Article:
This series seems to want to go down the melodrama route now, like its less-than-memorable predecessor. That saddens me. Season one showed it could be above such things. It's endemic in this genre for shows to try to force drama down our throats without making a reasonable effort at getting us to understand and sympathize with the important characters (which, in this case, are Sakura and Yoshiyuki). Drama of this nature simply doesn't work if the characters and their motivations are as murky as they are right now in DCIISS.
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Old 2008-05-30, 21:51   Link #360
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While I agree that it's good that we're getting to the dramatic parts, season one was based on the game too, so calling it "filler" seems a bit off... D.C.S.S. can kinda be considered a filler-season, but seeing how it is apparently mentioned in the D.C.II-game, (Not to mention Aisia being in D.C. II P.S) I guess that isn't quite filler either. I mean, there are a few episodes that don't really serve a purpose to the overall story, but apart from the recap-episodes in D.C, I wouldn't really call anything filler in this show.
True, it's more side character stories than pure filler--the way they completely neglected the main sakura tree story in the first season surprised me, but I guess it's no different than a two cour series starting out with the side characters before working their way to the "main" story.

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Nonetheless, I'd say he was a little more interesting because of the way he functioned within his relationship with Koko. The crux of the series surrounded the way the relationship slowly fell apart. I found that really interesting, partly because that's certainly an atypical direction for a romantic relationship in this genre to take, but moreso because it was a very even-handed relationship analysis.
To me that never felt like a real relationship--it just felt like Yoshiyuki was being drawn along by events, didn't really initiate anything, and what was just a faint spark to begin with slowly faded to nothing. In the original, Junichi would fight with Nemu, they'd make up, they'd have misunderstandings...the Yoshiyuki-Koko relationship by comparison was like watching paint dry for me. It was a unique direction to take, starting off with the lead and a side character "going out"...but I can't help thinking there was a lot of wasted potential in that story.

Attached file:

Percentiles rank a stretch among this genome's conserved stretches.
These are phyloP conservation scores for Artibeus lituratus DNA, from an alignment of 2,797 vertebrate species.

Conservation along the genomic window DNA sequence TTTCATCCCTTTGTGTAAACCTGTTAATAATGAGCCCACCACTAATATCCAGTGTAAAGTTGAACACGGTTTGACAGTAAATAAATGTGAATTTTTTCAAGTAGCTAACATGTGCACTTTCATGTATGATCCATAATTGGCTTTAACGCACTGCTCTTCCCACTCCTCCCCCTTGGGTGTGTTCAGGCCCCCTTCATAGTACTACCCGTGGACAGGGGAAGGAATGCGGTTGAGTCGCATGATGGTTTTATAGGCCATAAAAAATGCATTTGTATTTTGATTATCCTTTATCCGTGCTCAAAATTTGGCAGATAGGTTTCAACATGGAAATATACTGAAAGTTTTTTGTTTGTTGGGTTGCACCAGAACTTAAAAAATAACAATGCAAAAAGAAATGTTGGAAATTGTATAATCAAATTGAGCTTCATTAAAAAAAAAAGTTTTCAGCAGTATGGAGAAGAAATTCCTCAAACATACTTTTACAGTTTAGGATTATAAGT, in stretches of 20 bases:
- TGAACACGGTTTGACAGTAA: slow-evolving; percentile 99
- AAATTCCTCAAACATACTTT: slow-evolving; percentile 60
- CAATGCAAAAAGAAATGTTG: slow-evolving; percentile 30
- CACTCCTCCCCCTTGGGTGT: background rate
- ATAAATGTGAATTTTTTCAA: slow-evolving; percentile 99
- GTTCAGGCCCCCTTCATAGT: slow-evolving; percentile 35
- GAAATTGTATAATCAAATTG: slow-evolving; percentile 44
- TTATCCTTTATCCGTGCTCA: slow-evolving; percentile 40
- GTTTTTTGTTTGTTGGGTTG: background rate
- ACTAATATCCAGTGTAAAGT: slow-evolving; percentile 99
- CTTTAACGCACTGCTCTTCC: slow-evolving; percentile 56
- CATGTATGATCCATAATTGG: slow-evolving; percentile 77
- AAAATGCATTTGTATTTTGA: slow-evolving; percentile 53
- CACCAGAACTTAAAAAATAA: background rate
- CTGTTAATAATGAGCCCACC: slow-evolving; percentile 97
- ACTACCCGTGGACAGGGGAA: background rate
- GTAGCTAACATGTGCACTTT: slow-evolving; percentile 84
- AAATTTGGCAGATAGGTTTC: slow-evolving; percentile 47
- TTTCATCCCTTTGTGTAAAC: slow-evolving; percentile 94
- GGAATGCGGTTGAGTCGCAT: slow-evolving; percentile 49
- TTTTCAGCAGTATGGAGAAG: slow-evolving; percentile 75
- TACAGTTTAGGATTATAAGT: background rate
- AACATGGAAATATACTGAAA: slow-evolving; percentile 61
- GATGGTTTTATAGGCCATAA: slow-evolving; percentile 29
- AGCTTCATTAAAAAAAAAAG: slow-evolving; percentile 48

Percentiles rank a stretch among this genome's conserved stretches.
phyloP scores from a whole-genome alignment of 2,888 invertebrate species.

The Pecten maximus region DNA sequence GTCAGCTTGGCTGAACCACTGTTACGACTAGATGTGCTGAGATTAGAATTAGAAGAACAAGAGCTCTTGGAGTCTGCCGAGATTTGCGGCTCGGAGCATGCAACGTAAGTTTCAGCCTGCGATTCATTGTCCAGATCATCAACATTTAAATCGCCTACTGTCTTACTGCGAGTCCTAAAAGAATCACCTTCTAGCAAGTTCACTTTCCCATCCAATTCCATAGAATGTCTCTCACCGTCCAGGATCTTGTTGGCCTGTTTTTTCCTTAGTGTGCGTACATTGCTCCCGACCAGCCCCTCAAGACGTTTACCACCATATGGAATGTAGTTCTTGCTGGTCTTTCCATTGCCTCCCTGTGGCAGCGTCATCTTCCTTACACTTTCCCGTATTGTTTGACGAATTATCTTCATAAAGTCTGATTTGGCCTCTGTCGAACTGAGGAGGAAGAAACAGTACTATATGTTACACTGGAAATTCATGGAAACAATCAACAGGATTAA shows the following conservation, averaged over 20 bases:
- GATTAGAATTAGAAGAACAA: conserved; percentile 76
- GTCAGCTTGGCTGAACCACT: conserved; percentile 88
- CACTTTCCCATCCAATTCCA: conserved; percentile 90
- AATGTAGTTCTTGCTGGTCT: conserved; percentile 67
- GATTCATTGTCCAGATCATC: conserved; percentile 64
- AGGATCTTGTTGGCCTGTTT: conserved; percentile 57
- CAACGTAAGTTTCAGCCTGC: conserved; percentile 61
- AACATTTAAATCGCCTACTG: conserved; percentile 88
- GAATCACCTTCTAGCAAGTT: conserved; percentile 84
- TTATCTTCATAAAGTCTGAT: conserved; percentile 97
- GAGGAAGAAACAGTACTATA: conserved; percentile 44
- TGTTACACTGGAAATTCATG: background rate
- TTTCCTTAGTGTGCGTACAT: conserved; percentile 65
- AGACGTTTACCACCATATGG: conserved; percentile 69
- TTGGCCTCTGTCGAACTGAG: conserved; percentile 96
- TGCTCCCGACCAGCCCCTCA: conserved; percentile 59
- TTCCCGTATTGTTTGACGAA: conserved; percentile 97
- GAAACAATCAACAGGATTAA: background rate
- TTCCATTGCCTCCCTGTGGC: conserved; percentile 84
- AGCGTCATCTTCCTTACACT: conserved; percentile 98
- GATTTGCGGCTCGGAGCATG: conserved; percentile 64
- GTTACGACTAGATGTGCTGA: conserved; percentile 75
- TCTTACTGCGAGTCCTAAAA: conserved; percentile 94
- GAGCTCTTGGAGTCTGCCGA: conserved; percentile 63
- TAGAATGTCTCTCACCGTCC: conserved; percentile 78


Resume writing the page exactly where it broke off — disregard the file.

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This series seems to want to go down the melodrama route now, like its less-than-memorable predecessor. That saddens me. Season one showed it could be above such things. It's endemic in this genre for shows to try to force drama down our throats without making a reasonable effort at getting us to understand and sympathize with the important characters (which, in this case, are Sakura and Yoshiyuki). Drama of this nature simply doesn't work if the characters and their motivations are as murky as they are right now in DCIISS.
I thought the original Da Capo did that really well, but in the end there are few things more subjective than if you like/sympathize with the main characters. The trick the original Da Capo pulled off that impressed me was I hated Sakura at first, but by the end she was really sympathetic. DC II SS I think has potential for a strong finish, but I'm a little worried Yoshiyuki's genericness and FEEL's pacing will end up making it fall flat--hopefully I'm wrong though, we'll see.